• Only 45 percent of 236 assessed countries and territories have >10 percent of their terrestrial areas protected
  • Only 14 percent of 236 assessed nations have >10 percent of their marine areas protected 

And there's still a long way to go to meet targets set by the Convention on Biological Diversity:

  • By 2009 only half the world's 821 ecoregions were >10 percent protected
  • Less than 20 percent of the world's 232 marine ecoregions were >10 percent protected
  • While nearly 10 recent of land ecoregions had <1 percent protected
  • And more than 50 percent of marine ecoregions had <1 percent protected

Yet the trend remains positive. Ecoregions deemed most important for preserving biodiversity increased in total protection from 19-25 percent in 1990 to 26-35 percent in 2007. 

 

 Credit: World Bank, Development Education Program

Credit: World Bank, Development Education ProgramAnd when you set this exponential trend towards protection against the exponential growth in our population since the Industrial Age—with all its exponentially increasing pressures to exploit not protect—then this revolutionary advance in human thinking becomes all the more impressive.

Each one of these hard-won protections for the natural world sustains us more than it costs us.

Credit: ProtectedPlanet.net/World Database on Protected AreasCredit: ProtectedPlanet.net/World Database on Protected Areas

The World Database of Protected Areas has created an interactive website where you can see what's protected where. 

And check out their ProtectedPlanetOcean to interact with the marine waters granted some measure of preservation.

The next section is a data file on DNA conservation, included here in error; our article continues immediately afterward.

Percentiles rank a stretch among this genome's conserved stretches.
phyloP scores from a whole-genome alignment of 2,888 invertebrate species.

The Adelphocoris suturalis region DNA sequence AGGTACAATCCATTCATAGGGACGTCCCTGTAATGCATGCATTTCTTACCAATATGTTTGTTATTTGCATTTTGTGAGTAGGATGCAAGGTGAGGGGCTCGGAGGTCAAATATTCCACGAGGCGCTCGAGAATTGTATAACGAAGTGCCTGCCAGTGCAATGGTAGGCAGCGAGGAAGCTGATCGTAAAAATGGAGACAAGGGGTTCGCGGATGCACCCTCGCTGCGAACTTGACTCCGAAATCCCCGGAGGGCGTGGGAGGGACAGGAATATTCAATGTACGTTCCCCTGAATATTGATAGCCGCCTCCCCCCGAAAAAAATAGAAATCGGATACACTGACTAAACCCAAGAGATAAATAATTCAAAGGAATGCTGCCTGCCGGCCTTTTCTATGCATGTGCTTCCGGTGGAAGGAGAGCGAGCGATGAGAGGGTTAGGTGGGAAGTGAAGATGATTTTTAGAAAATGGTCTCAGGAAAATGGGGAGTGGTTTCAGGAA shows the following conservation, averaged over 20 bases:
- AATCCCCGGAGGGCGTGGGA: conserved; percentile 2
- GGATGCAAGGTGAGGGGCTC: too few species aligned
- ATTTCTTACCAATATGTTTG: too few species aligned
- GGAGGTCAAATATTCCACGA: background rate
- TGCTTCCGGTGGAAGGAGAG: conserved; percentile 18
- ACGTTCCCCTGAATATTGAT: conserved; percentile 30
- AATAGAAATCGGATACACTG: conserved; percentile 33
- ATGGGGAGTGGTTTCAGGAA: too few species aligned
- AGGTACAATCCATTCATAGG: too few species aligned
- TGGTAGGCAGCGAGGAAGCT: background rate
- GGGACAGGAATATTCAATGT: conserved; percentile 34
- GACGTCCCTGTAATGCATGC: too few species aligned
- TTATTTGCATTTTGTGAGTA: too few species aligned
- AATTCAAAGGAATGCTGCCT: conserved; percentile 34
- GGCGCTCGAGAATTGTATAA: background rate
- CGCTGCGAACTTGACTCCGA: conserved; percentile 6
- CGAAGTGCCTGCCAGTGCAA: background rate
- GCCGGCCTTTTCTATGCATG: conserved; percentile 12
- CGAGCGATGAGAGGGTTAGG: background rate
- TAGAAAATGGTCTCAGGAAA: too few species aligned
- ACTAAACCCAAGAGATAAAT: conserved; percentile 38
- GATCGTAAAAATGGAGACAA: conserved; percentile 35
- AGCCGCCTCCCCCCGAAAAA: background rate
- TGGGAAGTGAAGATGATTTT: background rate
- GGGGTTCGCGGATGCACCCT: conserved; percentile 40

Who's Afraid of a Little Inflation?

| Thu Apr. 19, 2012 12:21 AM EDT

In a much-cited blog post, Steve Randy Waldman says that our fiscal and monetary response to the Great Recession was weak because, as it turns out, economic growth isn't really our highest priority. We might say it is, but our actions speak louder than our words:

The preferences of developed, aging polities — first Japan, now the United States and Europe — are obvious to a dispassionate observer. Their overwhelming priority is to protect the purchasing power of incumbent creditors....These preferences are reflected in what the polities do, how they behave. They swoop in with incredible speed and force to bail out the financial sectors in which creditors are invested, trampling over prior norms and laws as necessary....They do not pursue monetary policy with sufficient force to ensure expenditure growth even at risk of inflation.

....This preference is not at all difficult to understand. The ailing developed economies are plutocratic democracies. “The people” do have power, but influence is weighted in a manner correlated with wealth. The median influencer in these economies is not a billionaire, but an older citizen of some affluence who has mostly endowed her own future consumption. She would like to be richer, of course. But she is content with her present wealth, and is panicked by the prospect of becoming poorer. For such a person, the depression status quo is unfortunate but tolerable. The risks associated with expansionary policy, on the other hand, are absolutely terrifying.

I have a hard time buying this. The bailout of the banks was way overdetermined. Everyone agreed that a banking collapse would be catastrophic and had to be avoided at all costs. You can argue that we went about it the wrong way, that maybe temporary receivership would have been a better policy for some of the big banks, but it's hard to argue that the mere decision to rescue the banking system favored one particular constituency.